The Devil, Probably
The most controversial film of Robert Bresson's career, Le Diable probablement was prohibited to viewers under the age of eighteen in France, not because of sex or violence but because it was seen as encouraging suicide. At the Berlin Film Festival, where it was denied the Grand Prize, Rainer Werner Fassbinder and British critic Derek Malcolm threatened to walk off the jury if their support for it was not made public. (Fassbinder declared “the questions Bresson asks will never be unimportant.”) Played by Antoine Monnier—a non-actor in his only film role who was also the great-grandson of Henri Matisse and who inspired the title of Dennis Cooper’s debut novel—the single-minded protagonist of Bresson’s film wanders around Paris looking for a reason not to kill himself—politics, religion, environmentalism, drugs, psychoanalysis—and ultimately finds none. Made when Bresson was in his seventies, The Devil, Probably is an indelible portrait of tormented youth. “Bresson's best film since Pickpocket . . . One comes out of the film with a sense of exultation. When a civilization can produce a work of art as perfectly achieved as this, it is hard to believe that there is no hope for it.”—Richard Roud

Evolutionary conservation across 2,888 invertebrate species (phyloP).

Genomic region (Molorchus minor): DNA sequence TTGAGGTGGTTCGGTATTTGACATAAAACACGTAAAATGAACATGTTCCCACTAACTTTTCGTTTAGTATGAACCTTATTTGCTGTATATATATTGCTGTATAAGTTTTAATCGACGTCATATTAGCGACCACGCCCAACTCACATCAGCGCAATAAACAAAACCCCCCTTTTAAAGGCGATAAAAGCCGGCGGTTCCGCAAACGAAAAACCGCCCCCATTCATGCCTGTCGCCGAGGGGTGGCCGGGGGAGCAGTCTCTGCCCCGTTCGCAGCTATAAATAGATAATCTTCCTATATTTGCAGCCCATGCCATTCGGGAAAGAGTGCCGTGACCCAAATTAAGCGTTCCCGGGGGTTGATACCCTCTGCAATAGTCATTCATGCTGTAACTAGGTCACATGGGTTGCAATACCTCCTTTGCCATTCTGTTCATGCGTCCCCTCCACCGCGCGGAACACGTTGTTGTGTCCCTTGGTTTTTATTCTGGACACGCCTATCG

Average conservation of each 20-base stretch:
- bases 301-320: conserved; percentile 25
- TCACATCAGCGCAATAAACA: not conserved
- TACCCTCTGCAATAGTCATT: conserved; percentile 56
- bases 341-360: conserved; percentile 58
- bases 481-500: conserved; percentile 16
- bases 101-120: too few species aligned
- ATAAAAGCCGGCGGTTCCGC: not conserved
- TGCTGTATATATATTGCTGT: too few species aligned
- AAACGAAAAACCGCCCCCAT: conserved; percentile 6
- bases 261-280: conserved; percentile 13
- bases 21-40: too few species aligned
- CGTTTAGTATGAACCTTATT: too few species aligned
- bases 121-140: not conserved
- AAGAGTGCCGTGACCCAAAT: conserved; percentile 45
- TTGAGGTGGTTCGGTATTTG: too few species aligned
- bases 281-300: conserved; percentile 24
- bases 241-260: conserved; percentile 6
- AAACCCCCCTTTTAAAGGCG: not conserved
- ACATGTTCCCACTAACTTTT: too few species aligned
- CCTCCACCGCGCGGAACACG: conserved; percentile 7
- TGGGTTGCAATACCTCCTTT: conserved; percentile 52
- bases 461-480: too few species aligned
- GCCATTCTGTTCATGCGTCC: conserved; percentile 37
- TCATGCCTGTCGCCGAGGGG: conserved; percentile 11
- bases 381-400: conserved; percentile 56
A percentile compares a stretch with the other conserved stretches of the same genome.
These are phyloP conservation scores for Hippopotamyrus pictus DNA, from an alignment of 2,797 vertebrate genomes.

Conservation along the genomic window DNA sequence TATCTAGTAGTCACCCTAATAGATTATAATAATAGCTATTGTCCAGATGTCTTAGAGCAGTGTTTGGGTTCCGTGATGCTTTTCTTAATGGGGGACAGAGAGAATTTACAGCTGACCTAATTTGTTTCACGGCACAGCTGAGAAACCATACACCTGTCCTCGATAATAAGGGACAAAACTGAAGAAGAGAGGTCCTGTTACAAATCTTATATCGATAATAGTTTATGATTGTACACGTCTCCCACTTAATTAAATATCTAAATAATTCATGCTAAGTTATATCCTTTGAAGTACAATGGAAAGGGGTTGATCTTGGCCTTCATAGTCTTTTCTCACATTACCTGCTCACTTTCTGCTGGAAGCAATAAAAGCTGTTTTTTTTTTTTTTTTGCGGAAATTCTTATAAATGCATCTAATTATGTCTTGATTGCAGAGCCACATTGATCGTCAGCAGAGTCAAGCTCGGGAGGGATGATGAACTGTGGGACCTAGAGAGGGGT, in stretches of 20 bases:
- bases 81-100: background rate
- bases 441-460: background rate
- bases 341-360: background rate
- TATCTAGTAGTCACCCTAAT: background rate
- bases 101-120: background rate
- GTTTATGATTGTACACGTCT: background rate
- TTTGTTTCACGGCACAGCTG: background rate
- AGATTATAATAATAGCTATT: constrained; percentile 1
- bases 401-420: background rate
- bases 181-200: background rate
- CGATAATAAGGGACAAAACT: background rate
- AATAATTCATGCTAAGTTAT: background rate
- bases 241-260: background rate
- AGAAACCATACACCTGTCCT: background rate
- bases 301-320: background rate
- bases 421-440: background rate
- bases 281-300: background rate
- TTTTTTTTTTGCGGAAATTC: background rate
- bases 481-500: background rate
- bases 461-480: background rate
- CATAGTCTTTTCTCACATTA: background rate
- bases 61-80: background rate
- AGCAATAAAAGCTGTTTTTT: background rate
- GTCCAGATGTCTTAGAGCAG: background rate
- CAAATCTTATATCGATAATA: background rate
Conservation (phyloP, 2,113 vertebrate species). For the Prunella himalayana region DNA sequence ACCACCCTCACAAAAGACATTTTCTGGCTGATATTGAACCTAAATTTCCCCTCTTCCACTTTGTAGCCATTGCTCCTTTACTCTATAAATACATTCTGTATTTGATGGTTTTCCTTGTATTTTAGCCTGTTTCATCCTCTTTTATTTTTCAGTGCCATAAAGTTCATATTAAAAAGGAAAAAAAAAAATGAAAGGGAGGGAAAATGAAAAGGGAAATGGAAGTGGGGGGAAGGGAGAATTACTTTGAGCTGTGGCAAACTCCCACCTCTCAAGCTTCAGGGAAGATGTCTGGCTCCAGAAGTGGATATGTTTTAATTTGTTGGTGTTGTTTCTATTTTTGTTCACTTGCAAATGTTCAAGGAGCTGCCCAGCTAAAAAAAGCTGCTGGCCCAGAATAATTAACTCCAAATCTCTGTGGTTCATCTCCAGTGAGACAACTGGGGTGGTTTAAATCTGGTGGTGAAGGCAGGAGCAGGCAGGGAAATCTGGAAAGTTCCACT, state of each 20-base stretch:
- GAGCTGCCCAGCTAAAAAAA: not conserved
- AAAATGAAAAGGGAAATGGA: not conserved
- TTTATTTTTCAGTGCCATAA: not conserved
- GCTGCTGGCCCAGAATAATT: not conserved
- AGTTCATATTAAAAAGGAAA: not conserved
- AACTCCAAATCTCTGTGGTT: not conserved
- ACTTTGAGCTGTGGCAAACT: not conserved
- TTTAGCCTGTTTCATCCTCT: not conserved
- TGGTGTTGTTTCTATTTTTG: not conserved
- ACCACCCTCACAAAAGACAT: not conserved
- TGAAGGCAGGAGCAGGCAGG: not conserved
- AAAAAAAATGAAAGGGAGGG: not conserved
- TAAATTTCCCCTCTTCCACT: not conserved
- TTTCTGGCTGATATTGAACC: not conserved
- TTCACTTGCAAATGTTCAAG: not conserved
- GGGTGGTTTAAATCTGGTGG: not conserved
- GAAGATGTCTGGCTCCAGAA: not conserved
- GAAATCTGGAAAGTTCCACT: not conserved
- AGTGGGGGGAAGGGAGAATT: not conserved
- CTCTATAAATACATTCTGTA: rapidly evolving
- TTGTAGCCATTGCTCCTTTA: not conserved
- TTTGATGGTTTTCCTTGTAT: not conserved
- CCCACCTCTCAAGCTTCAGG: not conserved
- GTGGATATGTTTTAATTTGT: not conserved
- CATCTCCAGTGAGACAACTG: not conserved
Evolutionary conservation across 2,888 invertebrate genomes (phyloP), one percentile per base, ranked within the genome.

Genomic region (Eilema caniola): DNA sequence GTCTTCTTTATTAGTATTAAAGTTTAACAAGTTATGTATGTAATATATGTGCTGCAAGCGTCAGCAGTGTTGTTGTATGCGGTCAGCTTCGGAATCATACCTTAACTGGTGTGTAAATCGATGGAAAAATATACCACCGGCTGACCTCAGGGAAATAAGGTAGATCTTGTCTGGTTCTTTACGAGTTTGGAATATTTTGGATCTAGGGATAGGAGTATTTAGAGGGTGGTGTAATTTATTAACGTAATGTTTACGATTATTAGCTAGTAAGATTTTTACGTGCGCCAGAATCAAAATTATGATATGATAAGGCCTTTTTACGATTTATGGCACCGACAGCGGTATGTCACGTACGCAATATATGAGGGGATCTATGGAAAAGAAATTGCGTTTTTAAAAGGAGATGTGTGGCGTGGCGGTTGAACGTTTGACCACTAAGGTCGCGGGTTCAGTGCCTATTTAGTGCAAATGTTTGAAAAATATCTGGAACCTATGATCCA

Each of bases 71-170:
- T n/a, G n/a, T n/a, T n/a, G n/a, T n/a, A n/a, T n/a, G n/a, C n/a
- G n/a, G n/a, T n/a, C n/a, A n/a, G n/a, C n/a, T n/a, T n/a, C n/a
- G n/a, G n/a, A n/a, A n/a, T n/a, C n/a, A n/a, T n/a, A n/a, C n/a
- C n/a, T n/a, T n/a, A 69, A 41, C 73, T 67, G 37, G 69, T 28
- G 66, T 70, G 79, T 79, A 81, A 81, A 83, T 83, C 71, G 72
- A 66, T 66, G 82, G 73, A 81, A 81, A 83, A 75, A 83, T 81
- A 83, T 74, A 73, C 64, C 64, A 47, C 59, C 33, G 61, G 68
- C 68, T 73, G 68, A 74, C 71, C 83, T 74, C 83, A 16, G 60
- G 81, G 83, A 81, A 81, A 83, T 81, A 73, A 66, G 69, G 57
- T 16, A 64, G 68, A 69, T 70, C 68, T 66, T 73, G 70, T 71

Bing Theater | FAQs | New 35mm print!
$10 for the general public, $7 for LACMA members, seniors (62+), and students with valid ID | Tickets available Thursday, July 5 at 5 pm. | Tickets: 323 857-6010 or purchase online.
$5 for Film Independent, LACMA Film Club, and New York Times Film Club members | Pre-sale tickets available Thursday, June 28 at 5 pm | Members of these groups will be required to show proof of membership when retrieving their tickets | Tickets: 323 857-6010 or purchase online.